“Whilst not invariably so, the loss of hair is a characteristic of a number of aquatic mammals . . .” True, if you take “a number” to mean “a small number.” Fur or hair is no great hindrance underwater. Fur seals, otters, beavers, and polar bears haven’t lost theirs and they swim better than we do. Only some aquatic mammals have lost all or most of their hair, and they are almost invariably very large species weighing a ton or more, whose ancestors have been living in the water for tens of millions of years. Contrary to popular thought, fur remains an effective insulator even in water, because it traps a layer of stagnant water (or in the case of the sea otter, air) next to the skin. Further, our ape relatives generally have sparse hair, though not quite as sparse as ours. What do AAH supporters make of relatively hairless terrestrial species, such as the elephant, rhinoceros, and pig? They postulate an aquatic past for them as well. It just goes to show that you can explain away any inconvenient fact if you try hard enough. The real reason these species, including humans, lost their hair was to dissipate heat faster. If anything, we lose heat too fast when we’re in the water (even tropical water), which should have made us retain our fur if we were really aquatic.

“All the curves of the human body have the beauty of a well-designed boat. Man is indeed streamlined.” There’s a big brown stain on this page of my copy of Morgan’s book because when I first read this, I laughed out loud with a mouth full of coffee. Truly aquatic animals are shaped a lot like torpedoes. Let me know the next time you see a torpedo with long flowing hair, a slender neck, rounded shoulders, and enormous knockers. See if you can get her number for me first.

“The presence of . . . subcutaneous fat is a characteristic that distinguishes Man from the other primates.” It is true that many aquatic animals have a thick layer of subcutaneous fat, but not, as Hardy supposed, for insulation. Their subcutaneous fat is mostly for streamlining and energy storage. Fat is a much poorer insulator than it is popularly thought to be, and poorer than fur even underwater. Of course sedentary western humans tend to be fat, but they are not a fair representation of humans. Even so, it must be admitted that the human species, even hunter-gatherers, are probably quite fat compared to most other terrestrial species. Most likely this is due to self-domestication. Animals who no longer need to fear predators, including man and his domestic animals, have become much fatter than their wild relatives. The same is true of hedgehogs, whose natural protection renders running away unnecessary. Is the distribution of subcutaneous fat in humans somehow exceptional? Not at all. Sedentary zoo apes on a high-calorie diet accumulate subcutaneous fat stores in exactly the same places we do. What is exceptional is the difference between human and aquatic subcutaneous fat. Truly aquatic animals have thicker layers of fat surrounding the whole body. In humans, the fat layer is thinner and, on parts of the body, non-existent.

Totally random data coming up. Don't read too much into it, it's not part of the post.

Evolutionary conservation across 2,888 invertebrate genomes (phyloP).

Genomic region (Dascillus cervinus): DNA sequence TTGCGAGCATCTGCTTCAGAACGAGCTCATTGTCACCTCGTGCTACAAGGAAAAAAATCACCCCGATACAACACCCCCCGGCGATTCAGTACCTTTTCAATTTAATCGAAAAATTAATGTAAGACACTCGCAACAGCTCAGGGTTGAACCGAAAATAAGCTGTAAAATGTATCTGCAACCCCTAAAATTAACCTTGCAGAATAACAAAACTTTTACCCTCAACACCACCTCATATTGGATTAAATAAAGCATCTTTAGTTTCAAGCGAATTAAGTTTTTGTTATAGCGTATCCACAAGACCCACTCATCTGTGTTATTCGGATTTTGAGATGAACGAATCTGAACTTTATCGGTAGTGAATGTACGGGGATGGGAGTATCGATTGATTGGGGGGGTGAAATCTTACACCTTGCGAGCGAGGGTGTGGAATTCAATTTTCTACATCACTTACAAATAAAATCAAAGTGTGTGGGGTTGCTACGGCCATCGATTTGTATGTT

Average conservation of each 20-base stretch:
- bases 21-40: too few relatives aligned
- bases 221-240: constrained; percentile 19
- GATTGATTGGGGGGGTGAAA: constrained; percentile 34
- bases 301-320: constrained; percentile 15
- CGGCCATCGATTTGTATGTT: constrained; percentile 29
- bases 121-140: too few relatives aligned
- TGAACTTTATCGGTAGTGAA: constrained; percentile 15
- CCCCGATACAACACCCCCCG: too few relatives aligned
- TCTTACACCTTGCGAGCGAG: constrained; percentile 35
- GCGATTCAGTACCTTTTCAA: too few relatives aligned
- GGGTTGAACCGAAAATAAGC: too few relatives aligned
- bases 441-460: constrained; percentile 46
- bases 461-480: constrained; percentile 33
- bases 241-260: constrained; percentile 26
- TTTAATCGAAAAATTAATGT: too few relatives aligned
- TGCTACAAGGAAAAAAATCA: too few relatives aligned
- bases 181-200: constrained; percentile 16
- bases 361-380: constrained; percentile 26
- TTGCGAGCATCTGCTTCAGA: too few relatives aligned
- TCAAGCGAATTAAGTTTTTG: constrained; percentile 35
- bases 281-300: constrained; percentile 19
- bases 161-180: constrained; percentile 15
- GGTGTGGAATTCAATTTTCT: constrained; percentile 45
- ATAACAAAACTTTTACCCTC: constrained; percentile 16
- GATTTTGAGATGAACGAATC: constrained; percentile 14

“It seems likely to me that Man first learnt to stand erect in the water . . .”  The idea here is that a primate tends to stand erect when wading in water, if it’s deep enough. That’s true, but it’s not the whole story. Gorillas, bonobos, and chimpanzees all stand and walk on two legs occasionally when on dry ground. Their normal means of locomotion is knuckle-walking (i.e., walking on all fours with the knuckles of the hands on the ground rather than the palms). But the interesting part is the other apes: the orangutans and gibbons. Their normal means of locomotion is brachiating (swinging from branches). On those rare occasions when brachiators come down to the ground, they usually walk on two legs, like humans. There is a growing school of thought that the last common ancestor of humans and chimps was a brachiator and not a knuckle-walker as had been previously believed. This would require that knuckle-walking evolved twice (in gorillas and chimps) rather than once, an idea that not all experts accept. A fossil species called Oreopithecus (“swamp ape,” not “creme-filled chocolate cookie ape”) is cited by AAH supporters as an example of a primate that learned to walk upright by first wading in swamps. It is much more likely that Oreopithecus was a brachiator than a wader. It’s worth noting that no aquatic species regularly walks on two legs when on land.